FSU was not on my radar previously simply because they are not currently members of the AAU. However, I admit my original snubbing may have been short-sighted. A large, public, flagship state university, FSU has very similar characteristics to many of the current members of the conference. From what I've gathered in an initial online search, the middle 50% of the Fall 2012 incoming freshmen class had a GPA range from 3.7 – 4.2 with an SAT range from 1160 to 1290 and an ACT range from 26 – 29. Those stats aren't bad at all.
The university's freshman retention rate is 91%, one of the highest retention rates in the United States. Furthermore, the school has a 72% six-year graduation rate compared to the national average six-year graduation rate of 53%; in other words, it passes the academic "smell test."
AAU membership is as much about research as it is about anything, and on this front it appears there is work to be done. In fact, the University's strategic plan places significant emphasis on improving the school's research commitment, and mentions improving its graduate programming to the standards incident to attaining membership in the prestigious consortium. As early as 2006, Florida State was considering what might need to be done to achieve membership, going so far as to commission a review from former AAU president Nils Hasselmo (also the former president of the University of Minnesota).
Given President Gee's comments that “there are opportunities to move further south in the East and possibly a couple of Midwest universities," it is safe to assume that FSU's current academic stature and attempts to attain AAU status could be enough to persuade the B1G honchos that the Seminoles are - at the very least - no poorer a fit academically than the Cornhuskers. While Gee did not specify any potential expansion targets, he told the OSU athletic council in December that Big Ten leaders (the people, not the division) will make sure any new school has “like-minded academic integrity.”
Relative to television revenues, FSU certainly has a lot to offer: while Tallahassee is only the #105 television market in the country, neighboring Jacksonville is #49 with 678,000 households, nearby Orlando/Daytona Beach is #19 with 1.45 million homes, and Tampa/St. Pete clocks in all the way up to market #14 with 1.8 million potential viewing households.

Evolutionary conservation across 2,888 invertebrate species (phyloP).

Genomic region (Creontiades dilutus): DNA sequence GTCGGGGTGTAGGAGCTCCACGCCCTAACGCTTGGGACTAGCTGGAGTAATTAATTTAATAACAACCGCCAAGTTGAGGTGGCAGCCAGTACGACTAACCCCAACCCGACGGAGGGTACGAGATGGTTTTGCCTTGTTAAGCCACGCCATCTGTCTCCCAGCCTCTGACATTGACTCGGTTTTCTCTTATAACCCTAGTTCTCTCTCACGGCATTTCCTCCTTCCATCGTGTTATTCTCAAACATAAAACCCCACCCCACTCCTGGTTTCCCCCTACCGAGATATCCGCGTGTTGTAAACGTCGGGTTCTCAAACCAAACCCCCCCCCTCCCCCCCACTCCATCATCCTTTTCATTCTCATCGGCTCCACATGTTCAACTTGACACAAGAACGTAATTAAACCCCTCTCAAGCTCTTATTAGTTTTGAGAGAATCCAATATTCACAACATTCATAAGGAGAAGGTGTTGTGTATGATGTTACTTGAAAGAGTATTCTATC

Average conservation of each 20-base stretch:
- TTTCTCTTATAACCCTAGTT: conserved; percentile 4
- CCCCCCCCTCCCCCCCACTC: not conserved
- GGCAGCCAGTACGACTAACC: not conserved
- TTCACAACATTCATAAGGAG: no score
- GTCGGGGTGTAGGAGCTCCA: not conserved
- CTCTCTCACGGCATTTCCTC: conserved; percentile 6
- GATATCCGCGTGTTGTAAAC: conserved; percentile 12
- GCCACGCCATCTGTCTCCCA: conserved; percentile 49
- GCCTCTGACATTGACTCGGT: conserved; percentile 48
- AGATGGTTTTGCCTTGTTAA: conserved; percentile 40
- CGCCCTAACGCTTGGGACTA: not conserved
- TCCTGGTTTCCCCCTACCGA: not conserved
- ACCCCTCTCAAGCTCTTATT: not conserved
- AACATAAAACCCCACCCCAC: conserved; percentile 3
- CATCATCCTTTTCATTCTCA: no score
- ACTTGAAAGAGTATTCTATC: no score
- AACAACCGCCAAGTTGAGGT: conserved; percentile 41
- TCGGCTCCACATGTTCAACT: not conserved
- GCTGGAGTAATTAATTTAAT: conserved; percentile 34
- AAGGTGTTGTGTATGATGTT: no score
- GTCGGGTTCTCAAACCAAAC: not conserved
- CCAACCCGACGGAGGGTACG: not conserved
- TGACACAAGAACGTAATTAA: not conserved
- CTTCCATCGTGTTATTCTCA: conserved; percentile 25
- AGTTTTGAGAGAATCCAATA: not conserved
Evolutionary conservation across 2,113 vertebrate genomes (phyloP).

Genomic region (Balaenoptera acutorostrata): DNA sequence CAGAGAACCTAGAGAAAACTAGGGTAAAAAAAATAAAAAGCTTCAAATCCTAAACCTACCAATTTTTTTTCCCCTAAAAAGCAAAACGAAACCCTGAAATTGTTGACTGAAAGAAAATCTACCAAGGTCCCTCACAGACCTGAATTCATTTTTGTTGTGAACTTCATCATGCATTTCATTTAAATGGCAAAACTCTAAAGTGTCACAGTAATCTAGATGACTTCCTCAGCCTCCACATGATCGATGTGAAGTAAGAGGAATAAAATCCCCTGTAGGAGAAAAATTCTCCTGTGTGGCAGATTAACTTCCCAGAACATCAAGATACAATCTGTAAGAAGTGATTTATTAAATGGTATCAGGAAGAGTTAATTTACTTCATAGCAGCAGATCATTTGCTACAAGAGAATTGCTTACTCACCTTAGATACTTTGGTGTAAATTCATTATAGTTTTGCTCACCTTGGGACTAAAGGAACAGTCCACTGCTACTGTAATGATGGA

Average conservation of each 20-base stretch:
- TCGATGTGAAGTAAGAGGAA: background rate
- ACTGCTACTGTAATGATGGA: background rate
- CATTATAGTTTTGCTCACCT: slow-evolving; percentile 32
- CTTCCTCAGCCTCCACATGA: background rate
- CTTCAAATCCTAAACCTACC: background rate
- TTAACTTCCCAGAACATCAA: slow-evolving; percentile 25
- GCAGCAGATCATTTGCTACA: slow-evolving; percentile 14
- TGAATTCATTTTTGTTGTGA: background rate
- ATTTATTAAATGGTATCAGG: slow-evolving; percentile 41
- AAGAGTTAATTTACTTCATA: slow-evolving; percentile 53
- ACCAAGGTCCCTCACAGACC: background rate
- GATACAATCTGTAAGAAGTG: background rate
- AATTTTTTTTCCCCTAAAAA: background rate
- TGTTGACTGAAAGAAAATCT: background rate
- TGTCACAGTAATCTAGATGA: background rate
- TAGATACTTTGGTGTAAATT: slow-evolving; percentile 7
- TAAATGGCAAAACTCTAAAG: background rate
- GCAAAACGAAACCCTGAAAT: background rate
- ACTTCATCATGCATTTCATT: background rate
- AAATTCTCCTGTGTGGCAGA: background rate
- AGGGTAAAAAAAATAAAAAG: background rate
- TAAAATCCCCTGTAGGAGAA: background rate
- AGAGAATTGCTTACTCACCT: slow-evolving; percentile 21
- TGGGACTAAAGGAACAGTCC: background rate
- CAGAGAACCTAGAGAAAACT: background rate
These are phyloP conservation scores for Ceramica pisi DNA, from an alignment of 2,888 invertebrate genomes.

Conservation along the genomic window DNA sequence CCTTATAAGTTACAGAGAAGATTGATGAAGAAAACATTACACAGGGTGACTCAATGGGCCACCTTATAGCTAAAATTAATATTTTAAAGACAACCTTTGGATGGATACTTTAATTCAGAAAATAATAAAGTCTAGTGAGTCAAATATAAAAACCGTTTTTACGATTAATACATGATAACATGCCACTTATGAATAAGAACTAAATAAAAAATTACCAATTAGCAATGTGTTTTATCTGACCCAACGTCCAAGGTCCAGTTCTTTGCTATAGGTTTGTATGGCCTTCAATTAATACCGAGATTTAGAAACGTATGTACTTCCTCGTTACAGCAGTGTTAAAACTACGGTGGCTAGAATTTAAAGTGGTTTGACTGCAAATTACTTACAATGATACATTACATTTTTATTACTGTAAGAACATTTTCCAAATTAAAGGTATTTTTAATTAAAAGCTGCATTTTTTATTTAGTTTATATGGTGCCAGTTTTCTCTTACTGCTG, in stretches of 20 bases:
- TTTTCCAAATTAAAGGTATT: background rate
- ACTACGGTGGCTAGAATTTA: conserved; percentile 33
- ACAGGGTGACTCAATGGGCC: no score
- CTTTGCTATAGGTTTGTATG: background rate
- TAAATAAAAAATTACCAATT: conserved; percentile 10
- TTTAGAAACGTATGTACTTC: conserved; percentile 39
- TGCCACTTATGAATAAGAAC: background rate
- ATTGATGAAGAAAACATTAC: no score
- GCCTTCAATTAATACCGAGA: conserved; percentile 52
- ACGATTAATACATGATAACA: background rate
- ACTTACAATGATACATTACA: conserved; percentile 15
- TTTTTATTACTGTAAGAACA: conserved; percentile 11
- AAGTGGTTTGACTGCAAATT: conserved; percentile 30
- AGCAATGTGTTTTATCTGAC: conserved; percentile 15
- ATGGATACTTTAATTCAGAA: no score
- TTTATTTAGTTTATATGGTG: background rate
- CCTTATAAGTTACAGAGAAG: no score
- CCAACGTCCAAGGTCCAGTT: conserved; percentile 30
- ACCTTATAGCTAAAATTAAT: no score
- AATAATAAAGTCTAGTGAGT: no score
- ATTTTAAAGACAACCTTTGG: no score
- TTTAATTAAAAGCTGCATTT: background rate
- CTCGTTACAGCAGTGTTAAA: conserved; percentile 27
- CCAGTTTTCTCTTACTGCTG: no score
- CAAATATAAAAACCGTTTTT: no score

Yeah, Florida's a big deal in TV land.
So perhaps Delaney's air raid of the ACC needs to include all four teams: Virginia, North Carolina, Georgia Tech and Florida State. The resulting chaos would allow the SEC to pick up NC State and Virginia Tech, as well as Miami and Clemson if it were so inclined (though I'm not suggesting this makes sense, just a wild-ass possibility). Delaney likely learned his lesson the last time and won't tiptoe around taking multiple scalps at once - as has been reported since, had he realized how quickly the chips would fall the last time, he would have picked up Mizzou and perhaps even Kansas while the Big 12 was in self-destruct mode.
Speaking of which, if the play for the big fish of the ACC works, the PAC-12 and SEC will have to pick up additional teams, remembering that we're all pushing to the magical 20-team "screw you NCAA, we're in charge now" superconference end-game. That means the Big 12 is likely the most vulnerable conference left. While the PAC-12 can pluck some up-and-comers from the WAC or the Mountain West (Hawaii and Boise State, anyone?), the Big 12 doesn't have as many likely candidates. In fact, given half a chance, it seems plausible that Kansas would want to come to the Big Ten, and should enough teams see a better fiscal opportunity with the PAC or the B1G, the infamous grant of rights could become a thing of the past.
Given Gee's mention of other midwest schools as candidates, it seems logical to conclude Kansas is among them, though I'm not ruling out Mizzou as a potential pick-up, as I think they are a much better "cultural" fit in the Big Ten than in the Southeastern Conference.
Which is just what the Big Ten might need if Delaney wants to reel in that White Whale of Austin.